Hail, Abraham’s God, and mine!

      I join the heavenly lays;

   All might and majesty are Thine,

         And endless praise.

                     Thomas Olivers, 1772.

The Christian, Privileges, Unchanging Love

734 — Begone, Unbelief <>

1 Begone, unbelief, my Saviour is near,

   And for my relief will surely appear;

   By prayer let me wrestle, and he will perform,

   With Christ in the vessel, I smile at the storm.

2 Though dark be my way, since he is my guide,

   ‘Tis mine to obey, ‘tis his to provide;

   Though cisterns be broken, and creatures all fail,

   The word he has spoken shall surely prevail.

3 His love in time past forbids me to think

   He’ll leave me at last in trouble to sink;

   Each sweet Ebenezer I have in review,

   Confirms his good pleasure to help me quite through.

4 Determined to save, he watch’d o’er my path

   When, Satan’s blind slave, I sported with death:

   And can He have taught me to trust in his name,

   And thus far have brought me to put me to shame?

5 Why should I complain of want or distress,

   Temptation or pain? he told me no less;

   The heirs of salvation, I know from his word,

   Through much tribulation must follow their Lord.

6 How bitter that cup no heart can conceive,

   Which he drank quite up, that sinners might live!

   His way was much rougher and darker than mine;

   Did Christ, my Lord, suffer, and shall I repine?

7 Since all that I meet shall work for my good,

   The bitter is sweet, the medicine is food;

   Though painful at present ‘twill cease before long,

   And then, oh how pleasant, the conqueror’s song!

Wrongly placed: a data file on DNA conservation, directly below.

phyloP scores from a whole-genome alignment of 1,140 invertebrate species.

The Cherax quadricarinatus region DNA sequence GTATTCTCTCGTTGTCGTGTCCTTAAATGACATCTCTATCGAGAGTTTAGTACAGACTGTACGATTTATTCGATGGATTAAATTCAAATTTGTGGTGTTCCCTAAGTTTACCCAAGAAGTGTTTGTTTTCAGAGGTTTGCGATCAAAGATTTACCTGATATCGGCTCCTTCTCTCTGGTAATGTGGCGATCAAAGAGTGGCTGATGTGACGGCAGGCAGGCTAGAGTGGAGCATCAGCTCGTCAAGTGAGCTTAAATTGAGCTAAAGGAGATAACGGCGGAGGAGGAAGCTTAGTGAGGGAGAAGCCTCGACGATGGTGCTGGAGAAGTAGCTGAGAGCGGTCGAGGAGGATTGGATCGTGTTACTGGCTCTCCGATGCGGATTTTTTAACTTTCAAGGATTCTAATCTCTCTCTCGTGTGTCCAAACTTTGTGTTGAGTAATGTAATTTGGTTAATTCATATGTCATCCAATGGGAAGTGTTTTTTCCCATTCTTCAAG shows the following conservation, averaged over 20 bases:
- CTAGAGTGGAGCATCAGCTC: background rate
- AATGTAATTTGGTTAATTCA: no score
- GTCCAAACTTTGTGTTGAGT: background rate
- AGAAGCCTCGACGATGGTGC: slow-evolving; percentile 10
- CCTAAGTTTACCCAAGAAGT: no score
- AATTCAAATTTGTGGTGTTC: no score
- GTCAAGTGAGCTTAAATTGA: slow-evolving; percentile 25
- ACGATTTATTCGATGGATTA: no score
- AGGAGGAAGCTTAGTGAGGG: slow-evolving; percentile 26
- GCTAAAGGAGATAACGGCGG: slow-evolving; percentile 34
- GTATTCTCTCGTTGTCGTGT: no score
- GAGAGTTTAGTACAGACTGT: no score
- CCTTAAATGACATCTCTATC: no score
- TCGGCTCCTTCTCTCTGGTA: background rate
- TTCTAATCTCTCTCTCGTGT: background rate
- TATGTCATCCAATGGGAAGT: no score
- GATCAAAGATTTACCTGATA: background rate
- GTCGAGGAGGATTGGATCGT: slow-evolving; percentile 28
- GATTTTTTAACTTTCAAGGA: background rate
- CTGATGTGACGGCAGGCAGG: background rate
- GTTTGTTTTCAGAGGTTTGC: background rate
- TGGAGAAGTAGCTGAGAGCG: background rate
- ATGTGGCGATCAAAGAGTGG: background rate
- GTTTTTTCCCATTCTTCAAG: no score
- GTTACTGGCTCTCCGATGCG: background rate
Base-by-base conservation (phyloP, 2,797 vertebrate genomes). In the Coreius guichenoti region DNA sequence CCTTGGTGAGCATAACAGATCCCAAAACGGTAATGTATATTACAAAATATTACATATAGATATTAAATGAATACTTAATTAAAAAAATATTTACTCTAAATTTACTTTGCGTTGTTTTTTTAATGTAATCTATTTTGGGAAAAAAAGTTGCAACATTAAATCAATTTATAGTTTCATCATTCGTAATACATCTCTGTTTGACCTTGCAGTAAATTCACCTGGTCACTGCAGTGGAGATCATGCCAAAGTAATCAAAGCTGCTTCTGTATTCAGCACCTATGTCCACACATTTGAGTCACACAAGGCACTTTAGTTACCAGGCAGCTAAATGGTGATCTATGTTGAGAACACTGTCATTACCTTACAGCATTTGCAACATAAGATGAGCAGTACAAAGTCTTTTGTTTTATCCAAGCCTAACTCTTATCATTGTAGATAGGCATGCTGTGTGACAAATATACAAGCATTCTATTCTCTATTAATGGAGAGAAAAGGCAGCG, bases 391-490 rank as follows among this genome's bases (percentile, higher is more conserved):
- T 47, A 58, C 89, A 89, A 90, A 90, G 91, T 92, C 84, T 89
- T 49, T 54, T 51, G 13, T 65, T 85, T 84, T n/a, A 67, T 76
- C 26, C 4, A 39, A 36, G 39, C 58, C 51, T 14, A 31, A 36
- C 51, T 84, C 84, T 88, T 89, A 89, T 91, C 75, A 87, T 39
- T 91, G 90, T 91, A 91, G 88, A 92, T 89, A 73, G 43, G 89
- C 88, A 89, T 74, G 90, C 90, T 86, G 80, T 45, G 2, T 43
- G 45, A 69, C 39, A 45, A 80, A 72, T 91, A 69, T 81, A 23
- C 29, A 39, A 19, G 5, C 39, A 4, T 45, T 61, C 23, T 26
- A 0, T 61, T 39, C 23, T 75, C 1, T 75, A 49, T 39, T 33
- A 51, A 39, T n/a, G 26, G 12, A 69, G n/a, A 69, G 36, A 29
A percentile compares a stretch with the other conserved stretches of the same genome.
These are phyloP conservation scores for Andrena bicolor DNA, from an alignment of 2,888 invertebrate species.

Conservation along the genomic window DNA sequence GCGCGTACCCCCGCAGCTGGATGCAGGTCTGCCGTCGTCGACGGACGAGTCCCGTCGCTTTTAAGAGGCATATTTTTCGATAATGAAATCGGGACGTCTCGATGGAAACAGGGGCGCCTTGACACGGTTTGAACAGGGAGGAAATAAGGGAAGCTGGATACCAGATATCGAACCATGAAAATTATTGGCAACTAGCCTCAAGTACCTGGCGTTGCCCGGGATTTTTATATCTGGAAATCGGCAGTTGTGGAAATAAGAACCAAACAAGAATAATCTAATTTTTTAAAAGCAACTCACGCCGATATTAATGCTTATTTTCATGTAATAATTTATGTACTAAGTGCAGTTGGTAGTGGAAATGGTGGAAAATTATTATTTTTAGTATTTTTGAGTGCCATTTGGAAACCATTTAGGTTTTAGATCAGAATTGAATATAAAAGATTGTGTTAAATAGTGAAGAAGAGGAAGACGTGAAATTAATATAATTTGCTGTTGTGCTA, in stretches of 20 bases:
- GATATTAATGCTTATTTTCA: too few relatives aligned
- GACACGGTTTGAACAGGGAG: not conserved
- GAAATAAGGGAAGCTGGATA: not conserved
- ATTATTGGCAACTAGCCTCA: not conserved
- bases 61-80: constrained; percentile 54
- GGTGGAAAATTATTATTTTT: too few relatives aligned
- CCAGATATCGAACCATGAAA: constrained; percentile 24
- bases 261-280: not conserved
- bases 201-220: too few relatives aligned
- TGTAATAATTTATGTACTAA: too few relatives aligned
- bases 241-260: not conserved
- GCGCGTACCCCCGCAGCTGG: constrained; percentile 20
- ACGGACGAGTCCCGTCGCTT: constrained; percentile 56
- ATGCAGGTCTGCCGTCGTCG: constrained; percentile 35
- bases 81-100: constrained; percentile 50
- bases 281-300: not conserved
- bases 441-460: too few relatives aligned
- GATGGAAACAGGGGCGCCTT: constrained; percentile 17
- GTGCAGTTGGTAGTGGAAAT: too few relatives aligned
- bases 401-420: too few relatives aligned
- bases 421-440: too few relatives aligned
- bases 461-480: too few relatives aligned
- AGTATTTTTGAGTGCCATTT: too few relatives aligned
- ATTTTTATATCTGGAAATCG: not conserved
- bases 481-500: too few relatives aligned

John Newton, 1779.

Jesus Christ, In Heaven

326 — “He Ever Liveth”

1 He lives, the great Redeemer lives,

   (What joy the blest assurance gives!)

   And now before his Father God,

   Pleads the full merit of his blood.

2 Repeated crimes awake our fears,

   And justice arm’d with frowns appears;

   But in the Saviour’s lovely face

   Sweet mercy smiles, and all is peace.

3 Hence, then, ye black despairing thoughts;

   Above our fears, above our faults,

   His powerful intercessions rise;

   And guilt recedes, and terror dies.

4 In every dark distressful hour,

   When sin and Satan join their power,

   Let this dear hope repel the dart,

   That Jesus bears us on his heart.

5 Great Advocate, Almighty Friend,

   On him our humble hopes depend:

   Our cause can never, never fail,

   For Jesus pleads, and must prevail.

                           Anne Steele, 1760.

Spurgeon Sermons

These sermons from Charles Spurgeon are a series that is for reference and not necessarily a position of Answers in Genesis. Spurgeon did not entirely agree with six days of creation and dives into subjects that are beyond the AiG focus (e.g., Calvinism vs. Arminianism, modes of baptism, and so on).